23. 23. • Building support for SMEs with competitive potential by offering funding, advice and technology support • Examples of inclusive innovation policies in support: – Korea: Centres for Creative Economy and Innovation – Ireland: Competitive Start Fund for Female Entrepreneurs – Lithuania: European Progress Microfinance Facility Programme – China: Innovation fund for SMEs 23 What specific innovation policy approaches can support wider opportunities?
  24. 24. 24 Korea: Centres for Creative Economy and Innovation • Objective: Promote business start-ups and innovation by SMEs in all provinces • Policy instruments: – Business consultation services for start-ups – Creation of networks (linking SMEs and innovation actors) – Assistance in R&D and marketing, among others
  25. 25. Ireland: Competitive Start Fund for Female Entrepreneurs • Objective: Empower (women-led) start- ups that face financial constraints to launch new competitive products internationally • Policy support: – Equity investment of up to EUR 50,000 – Mentoring
  26. 26. • Digital transformation offers many opportunities for SMEs if the imbalances it creates are addressed • Policy needs to ensure innovators are rewarded for innovations while market conditions provide opportunities for challengers • This policy approach supports growth & inclusiveness Conclusions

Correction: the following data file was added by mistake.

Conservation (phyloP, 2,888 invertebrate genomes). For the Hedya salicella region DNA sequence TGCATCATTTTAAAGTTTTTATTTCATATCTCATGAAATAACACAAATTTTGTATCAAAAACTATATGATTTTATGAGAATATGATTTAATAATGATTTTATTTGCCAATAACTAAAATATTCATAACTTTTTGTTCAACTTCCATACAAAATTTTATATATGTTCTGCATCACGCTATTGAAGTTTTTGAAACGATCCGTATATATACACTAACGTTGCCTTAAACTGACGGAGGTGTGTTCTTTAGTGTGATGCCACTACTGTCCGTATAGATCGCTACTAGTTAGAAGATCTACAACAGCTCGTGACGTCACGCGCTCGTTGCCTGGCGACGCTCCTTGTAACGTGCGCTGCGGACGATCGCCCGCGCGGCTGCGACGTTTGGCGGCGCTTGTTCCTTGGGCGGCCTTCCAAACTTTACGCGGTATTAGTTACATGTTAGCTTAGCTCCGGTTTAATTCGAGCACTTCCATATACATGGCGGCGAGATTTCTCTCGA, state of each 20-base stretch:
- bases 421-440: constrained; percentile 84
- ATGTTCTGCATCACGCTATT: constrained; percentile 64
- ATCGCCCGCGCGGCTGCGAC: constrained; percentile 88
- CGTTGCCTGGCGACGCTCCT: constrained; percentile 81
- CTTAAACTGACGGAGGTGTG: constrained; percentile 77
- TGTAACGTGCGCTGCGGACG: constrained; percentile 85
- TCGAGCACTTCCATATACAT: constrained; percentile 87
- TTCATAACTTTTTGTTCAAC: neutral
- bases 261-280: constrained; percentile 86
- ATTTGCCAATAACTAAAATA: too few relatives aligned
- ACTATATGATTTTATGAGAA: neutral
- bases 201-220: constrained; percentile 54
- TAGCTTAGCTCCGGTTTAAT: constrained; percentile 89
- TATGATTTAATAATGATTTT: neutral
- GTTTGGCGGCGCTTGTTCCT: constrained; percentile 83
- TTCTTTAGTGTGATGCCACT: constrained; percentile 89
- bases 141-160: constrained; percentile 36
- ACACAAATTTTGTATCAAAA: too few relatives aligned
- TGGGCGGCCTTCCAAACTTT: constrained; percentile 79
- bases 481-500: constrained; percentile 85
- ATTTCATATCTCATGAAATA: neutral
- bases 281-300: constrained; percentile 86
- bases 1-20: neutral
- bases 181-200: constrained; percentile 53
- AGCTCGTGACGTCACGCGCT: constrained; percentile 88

27. 27. 27 Further ongoing project of the OECD Working Party on Technology and Innovation Policy (TIP) Objective Define how innovation policy frames and instruments should adapt to the digital transformation More on the project https://innovationpolicy platform.org/TIPdigital
  28. 28. Project’s website at: http://oe.cd/inclusive Innovation Policy Platform page: https://innovationpolicyplatform.org/ inclusive Open and inclusive innovation: https://innovationpolicyplatform.org/ TIPdigital Contact: Caroline Paunov: caroline.paunov@oecd.org 28 Further information
  29. 29. Inclusive innovation policy toolkit Policy cases from Chile, China, Colombia, Germany, Hungary, India, Ireland, Israel, Japan, Korea, Lithuania, Mexico, New Zealand, South Africa, United States, EU- wide programmes Programmes to support women entrepreneurship Programmes to support integration of minority groups in productive activities Programmes to foster productivity in lagging areas https://innovationpolicyplatform.org/inclusivetoolkit
  30. 30. • OECD (2017), Making Innovation Benefit All: Policies for Inclusive Growth • Digital Innovation and the Distribution of Income (2017), Contribution to the NBER CRIW Conference on Measuring and Accounting for Innovation in the 21st Century (with D. Guellec) • "Has the Internet fostered inclusive innovation in the developing world?." World Development 78 (2016): 587-609 (with V. Rollo) • “Inclusive Innovation Policies: Lessons from international case studies”, OECD Science, Technology and Industry Working Papers, 2017/02, OECD Publishing, Paris (with S. Planes Satorra) • “Innovation and Inclusive Development: A Discussion of the Main Policy Issues", OECD Science, Technology and Industry Working Papers, No. 2013/01, OECD Publishing, Paris. 30 References